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Funniest/Most Insightful Comments Of The Week At Techdirt

This week, our first place winner on the insightful side is Derek Kerton , with an excellent response to the game developer that has decided to DMCA PewDiePie videos (though it is very generally applicable): ""I am sick of this child getting more and more chances to make money off of what we make," writes Vanaman on Twitter." I am sick and tired of people who get angry when value is added on top of their platforms by other players in the ec...
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When Godwin's Law Met The Streisand Effect

Okay, here's a fun post for a Friday evening: Earlier this week, I was at World Hosting Days , where I gave a keynote speech about the importance of CDA 230 and things like intermediary liability protections -- and why they are so important to protecting free speech online. The emcee of the event was Mike Godwin, who (among his many, many accomplishments over the years as an internet lawyer and philosopher) coined Godwin's Law . The organiz...
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House Passes Amendment Rolling Back Jeff Sessions' Civil Asset Forfeiture Expansion

Trump's pick for attorney general unsurprisingly holds the same ideals as his boss. He also holds the same misconceptions and misplaced nostalgia for tough-on-crime policing that went out of vogue as soon as it became apparent it wasn't doing anything but filling up prisons. Attorney General Jeff Sessions has been going hot and heavy on a 1980s-esque law enforcement policy revival. He booted the DOJ off the civil rights beat , telling state...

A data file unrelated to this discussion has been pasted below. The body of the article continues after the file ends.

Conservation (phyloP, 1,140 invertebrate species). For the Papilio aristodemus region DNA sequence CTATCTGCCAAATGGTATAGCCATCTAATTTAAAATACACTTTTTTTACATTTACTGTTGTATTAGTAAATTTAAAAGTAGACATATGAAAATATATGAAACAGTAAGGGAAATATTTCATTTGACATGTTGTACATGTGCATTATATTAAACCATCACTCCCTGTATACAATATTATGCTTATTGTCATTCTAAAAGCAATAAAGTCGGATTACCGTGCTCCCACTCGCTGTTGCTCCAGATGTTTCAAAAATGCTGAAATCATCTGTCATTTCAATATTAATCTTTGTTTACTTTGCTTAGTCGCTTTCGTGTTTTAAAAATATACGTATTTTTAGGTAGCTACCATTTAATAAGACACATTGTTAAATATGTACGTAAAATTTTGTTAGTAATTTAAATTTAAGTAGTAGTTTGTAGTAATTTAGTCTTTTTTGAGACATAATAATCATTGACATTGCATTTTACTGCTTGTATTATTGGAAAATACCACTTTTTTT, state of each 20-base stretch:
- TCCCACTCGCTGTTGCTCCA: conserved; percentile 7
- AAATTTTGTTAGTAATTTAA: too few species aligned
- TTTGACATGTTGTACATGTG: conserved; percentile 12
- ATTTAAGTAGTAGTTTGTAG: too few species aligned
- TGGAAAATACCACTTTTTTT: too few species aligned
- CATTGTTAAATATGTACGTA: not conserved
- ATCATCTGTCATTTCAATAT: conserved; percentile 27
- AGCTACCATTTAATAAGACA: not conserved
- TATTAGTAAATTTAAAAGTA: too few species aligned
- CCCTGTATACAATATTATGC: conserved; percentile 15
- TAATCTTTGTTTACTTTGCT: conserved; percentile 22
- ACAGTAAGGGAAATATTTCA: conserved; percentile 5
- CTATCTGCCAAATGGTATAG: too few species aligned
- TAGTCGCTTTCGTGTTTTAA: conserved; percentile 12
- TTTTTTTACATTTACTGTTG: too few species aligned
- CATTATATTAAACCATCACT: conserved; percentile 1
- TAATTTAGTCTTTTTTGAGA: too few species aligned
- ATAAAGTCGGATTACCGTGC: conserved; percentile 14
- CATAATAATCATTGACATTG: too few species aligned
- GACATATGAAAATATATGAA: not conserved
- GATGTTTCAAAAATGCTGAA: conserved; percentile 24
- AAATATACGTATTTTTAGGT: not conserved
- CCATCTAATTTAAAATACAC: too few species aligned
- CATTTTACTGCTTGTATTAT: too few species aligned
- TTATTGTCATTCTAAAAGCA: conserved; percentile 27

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171 Hits

0-Day Vulnerability Exposes Thousands Of AT&T Broadband Customers To Attack

AT&T and hardware manufacturer Arris are being accused of leaving millions of broadband subscribers open to attack. A new report by security researcher Joseph Hutchins highlights how five flaws were discovered in Arris routers used by AT&T and numerous other ISPs around the world. Hutchins notes that some of the flaws may have been introduced after they were delivered to AT&T, since ISPs traditionally modify hardware for use on their networ...
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Prelude To Disaster: Craft Beer Trademark Applications Have Doubled In Ten Years

We've been sounding the warning bells on this for some time now, but the craft beer industry has a trademark problem. As the industry continues its explosive growth, bringing with that growth all of the benefits to the economy and to the public along with it, so too has grown the industry's use of trademarks on all of these new brands. What once was a relatively small cottage industry filled with congenial small players has morphed into ver...
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Funniest/Most Insightful Comments Of The Week At Techdirt